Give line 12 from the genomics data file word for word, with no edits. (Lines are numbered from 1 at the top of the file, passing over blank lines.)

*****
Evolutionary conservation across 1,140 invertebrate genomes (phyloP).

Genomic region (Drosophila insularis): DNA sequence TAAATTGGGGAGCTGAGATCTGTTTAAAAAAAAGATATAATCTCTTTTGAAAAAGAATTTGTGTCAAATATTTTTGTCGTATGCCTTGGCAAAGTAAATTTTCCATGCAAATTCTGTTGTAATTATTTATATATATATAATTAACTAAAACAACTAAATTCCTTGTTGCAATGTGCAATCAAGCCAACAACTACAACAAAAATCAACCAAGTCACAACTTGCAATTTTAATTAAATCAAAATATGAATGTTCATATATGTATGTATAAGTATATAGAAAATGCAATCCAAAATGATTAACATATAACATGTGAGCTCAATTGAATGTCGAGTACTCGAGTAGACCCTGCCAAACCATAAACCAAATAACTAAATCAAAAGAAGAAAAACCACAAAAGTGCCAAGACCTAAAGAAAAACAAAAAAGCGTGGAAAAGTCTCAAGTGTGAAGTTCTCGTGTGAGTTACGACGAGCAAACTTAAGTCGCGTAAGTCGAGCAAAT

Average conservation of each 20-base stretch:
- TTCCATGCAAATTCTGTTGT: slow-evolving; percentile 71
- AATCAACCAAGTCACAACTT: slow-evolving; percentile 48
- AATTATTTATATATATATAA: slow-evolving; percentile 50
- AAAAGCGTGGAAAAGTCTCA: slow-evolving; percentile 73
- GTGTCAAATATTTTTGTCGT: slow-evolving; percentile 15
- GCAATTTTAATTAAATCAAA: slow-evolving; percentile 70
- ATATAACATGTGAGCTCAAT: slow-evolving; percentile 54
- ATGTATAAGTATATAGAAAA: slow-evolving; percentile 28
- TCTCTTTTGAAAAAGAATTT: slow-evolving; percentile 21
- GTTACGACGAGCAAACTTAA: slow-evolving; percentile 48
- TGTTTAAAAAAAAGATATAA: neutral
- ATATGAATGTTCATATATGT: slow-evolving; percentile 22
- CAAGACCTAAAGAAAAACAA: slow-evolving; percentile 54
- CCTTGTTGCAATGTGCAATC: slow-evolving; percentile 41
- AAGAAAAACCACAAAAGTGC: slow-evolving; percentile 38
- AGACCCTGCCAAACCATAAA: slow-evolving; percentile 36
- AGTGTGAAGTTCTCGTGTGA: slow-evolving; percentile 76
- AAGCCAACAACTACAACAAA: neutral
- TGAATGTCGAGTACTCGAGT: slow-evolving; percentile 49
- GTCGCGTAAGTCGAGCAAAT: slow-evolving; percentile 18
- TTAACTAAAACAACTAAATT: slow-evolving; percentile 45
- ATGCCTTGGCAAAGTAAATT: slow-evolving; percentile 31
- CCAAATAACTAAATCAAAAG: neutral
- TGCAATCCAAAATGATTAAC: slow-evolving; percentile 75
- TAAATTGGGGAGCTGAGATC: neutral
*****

- TCTCTTTTGAAAAAGAATTT: slow-evolving; percentile 21